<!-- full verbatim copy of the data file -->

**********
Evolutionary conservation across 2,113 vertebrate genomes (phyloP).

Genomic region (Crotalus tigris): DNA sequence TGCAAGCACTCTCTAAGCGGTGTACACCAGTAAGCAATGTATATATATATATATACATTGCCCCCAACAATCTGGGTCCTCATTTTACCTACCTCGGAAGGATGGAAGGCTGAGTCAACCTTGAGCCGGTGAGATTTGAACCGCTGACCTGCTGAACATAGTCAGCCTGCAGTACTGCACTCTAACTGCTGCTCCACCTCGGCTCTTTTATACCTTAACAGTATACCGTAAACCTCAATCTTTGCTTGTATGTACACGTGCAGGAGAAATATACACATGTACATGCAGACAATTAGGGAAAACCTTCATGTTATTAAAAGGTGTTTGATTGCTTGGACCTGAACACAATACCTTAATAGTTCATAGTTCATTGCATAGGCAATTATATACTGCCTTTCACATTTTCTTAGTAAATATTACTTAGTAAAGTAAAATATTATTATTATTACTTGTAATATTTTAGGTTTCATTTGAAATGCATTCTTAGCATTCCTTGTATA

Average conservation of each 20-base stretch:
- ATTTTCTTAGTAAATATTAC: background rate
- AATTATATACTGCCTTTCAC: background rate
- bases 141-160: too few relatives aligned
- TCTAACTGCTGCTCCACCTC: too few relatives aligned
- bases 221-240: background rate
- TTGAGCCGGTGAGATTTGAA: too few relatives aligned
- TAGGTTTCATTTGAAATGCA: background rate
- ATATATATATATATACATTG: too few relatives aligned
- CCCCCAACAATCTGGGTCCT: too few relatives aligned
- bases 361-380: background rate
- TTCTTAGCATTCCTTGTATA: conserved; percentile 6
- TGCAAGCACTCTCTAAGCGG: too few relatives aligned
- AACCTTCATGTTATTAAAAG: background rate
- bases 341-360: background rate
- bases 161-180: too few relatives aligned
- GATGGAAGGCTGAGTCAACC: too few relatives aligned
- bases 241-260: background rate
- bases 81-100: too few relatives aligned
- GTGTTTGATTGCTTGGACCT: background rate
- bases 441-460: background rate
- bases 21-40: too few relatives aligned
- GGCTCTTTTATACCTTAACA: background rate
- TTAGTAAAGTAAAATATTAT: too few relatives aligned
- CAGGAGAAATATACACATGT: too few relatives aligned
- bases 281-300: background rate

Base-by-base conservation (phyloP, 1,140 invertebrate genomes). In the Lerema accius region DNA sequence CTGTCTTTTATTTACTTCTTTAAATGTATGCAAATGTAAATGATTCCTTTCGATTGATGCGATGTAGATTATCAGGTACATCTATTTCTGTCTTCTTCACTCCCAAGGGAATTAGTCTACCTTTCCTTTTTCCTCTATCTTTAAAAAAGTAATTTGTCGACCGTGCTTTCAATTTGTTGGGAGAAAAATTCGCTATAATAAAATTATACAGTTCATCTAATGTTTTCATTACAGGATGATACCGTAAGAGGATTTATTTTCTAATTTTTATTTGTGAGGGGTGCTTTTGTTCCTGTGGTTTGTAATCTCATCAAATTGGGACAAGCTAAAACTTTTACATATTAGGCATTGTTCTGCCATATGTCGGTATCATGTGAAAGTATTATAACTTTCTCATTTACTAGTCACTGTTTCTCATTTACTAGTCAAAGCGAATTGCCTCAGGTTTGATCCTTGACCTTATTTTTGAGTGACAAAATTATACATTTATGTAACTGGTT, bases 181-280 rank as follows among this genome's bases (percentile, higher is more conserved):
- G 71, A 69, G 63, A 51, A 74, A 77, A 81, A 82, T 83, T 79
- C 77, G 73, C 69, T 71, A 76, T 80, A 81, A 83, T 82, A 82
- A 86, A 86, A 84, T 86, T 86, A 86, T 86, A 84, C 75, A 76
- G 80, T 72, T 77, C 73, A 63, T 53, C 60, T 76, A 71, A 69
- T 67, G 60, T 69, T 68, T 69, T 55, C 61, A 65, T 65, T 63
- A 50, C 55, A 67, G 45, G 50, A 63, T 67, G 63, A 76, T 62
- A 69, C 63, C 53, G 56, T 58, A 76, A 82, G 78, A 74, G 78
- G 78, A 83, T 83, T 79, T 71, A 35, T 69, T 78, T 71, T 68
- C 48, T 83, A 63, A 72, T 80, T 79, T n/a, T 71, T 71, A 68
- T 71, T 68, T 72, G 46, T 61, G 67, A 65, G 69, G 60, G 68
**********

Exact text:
Evolutionary conservation across 2,113 vertebrate genomes (phyloP).

Genomic region (Crotalus tigris): DNA sequence TGCAAGCACTCTCTAAGCGGTGTACACCAGTAAGCAATGTATATATATATATATACATTGCCCCCAACAATCTGGGTCCTCATTTTACCTACCTCGGAAGGATGGAAGGCTGAGTCAACCTTGAGCCGGTGAGATTTGAACCGCTGACCTGCTGAACATAGTCAGCCTGCAGTACTGCACTCTAACTGCTGCTCCACCTCGGCTCTTTTATACCTTAACAGTATACCGTAAACCTCAATCTTTGCTTGTATGTACACGTGCAGGAGAAATATACACATGTACATGCAGACAATTAGGGAAAACCTTCATGTTATTAAAAGGTGTTTGATTGCTTGGACCTGAACACAATACCTTAATAGTTCATAGTTCATTGCATAGGCAATTATATACTGCCTTTCACATTTTCTTAGTAAATATTACTTAGTAAAGTAAAATATTATTATTATTACTTGTAATATTTTAGGTTTCATTTGAAATGCATTCTTAGCATTCCTTGTATA

Average conservation of each 20-base stretch:
- ATTTTCTTAGTAAATATTAC: background rate
- AATTATATACTGCCTTTCAC: background rate
- bases 141-160: too few relatives aligned
- TCTAACTGCTGCTCCACCTC: too few relatives aligned
- bases 221-240: background rate
- TTGAGCCGGTGAGATTTGAA: too few relatives aligned
- TAGGTTTCATTTGAAATGCA: background rate
- ATATATATATATATACATTG: too few relatives aligned
- CCCCCAACAATCTGGGTCCT: too few relatives aligned
- bases 361-380: background rate
- TTCTTAGCATTCCTTGTATA: conserved; percentile 6
- TGCAAGCACTCTCTAAGCGG: too few relatives aligned
- AACCTTCATGTTATTAAAAG: background rate
- bases 341-360: background rate
- bases 161-180: too few relatives aligned
- GATGGAAGGCTGAGTCAACC: too few relatives aligned
- bases 241-260: background rate
- bases 81-100: too few relatives aligned
- GTGTTTGATTGCTTGGACCT: background rate
- bases 441-460: background rate
- bases 21-40: too few relatives aligned
- GGCTCTTTTATACCTTAACA: background rate
- TTAGTAAAGTAAAATATTAT: too few relatives aligned
- CAGGAGAAATATACACATGT: too few relatives aligned
- bases 281-300: background rate

Base-by-base conservation (phyloP, 1,140 invertebrate genomes). In the Lerema accius region DNA sequence CTGTCTTTTATTTACTTCTTTAAATGTATGCAAATGTAAATGATTCCTTTCGATTGATGCGATGTAGATTATCAGGTACATCTATTTCTGTCTTCTTCACTCCCAAGGGAATTAGTCTACCTTTCCTTTTTCCTCTATCTTTAAAAAAGTAATTTGTCGACCGTGCTTTCAATTTGTTGGGAGAAAAATTCGCTATAATAAAATTATACAGTTCATCTAATGTTTTCATTACAGGATGATACCGTAAGAGGATTTATTTTCTAATTTTTATTTGTGAGGGGTGCTTTTGTTCCTGTGGTTTGTAATCTCATCAAATTGGGACAAGCTAAAACTTTTACATATTAGGCATTGTTCTGCCATATGTCGGTATCATGTGAAAGTATTATAACTTTCTCATTTACTAGTCACTGTTTCTCATTTACTAGTCAAAGCGAATTGCCTCAGGTTTGATCCTTGACCTTATTTTTGAGTGACAAAATTATACATTTATGTAACTGGTT, bases 181-280 rank as follows among this genome's bases (percentile, higher is more conserved):
- G 71, A 69, G 63, A 51, A 74, A 77, A 81, A 82, T 83, T 79
- C 77, G 73, C 69, T 71, A 76, T 80, A 81, A 83, T 82, A 82
- A 86, A 86, A 84, T 86, T 86, A 86, T 86, A 84, C 75, A 76
- G 80, T 72, T 77, C 73, A 63, T 53, C 60, T 76, A 71, A 69
- T 67, G 60, T 69, T 68, T 69, T 55, C 61, A 65, T 65, T 63
- A 50, C 55, A 67, G 45, G 50, A 63, T 67, G 63, A 76, T 62
- A 69, C 63, C 53, G 56, T 58, A 76, A 82, G 78, A 74, G 78
- G 78, A 83, T 83, T 79, T 71, A 35, T 69, T 78, T 71, T 68
- C 48, T 83, A 63, A 72, T 80, T 79, T n/a, T 71, T 71, A 68
- T 71, T 68, T 72, G 46, T 61, G 67, A 65, G 69, G 60, G 68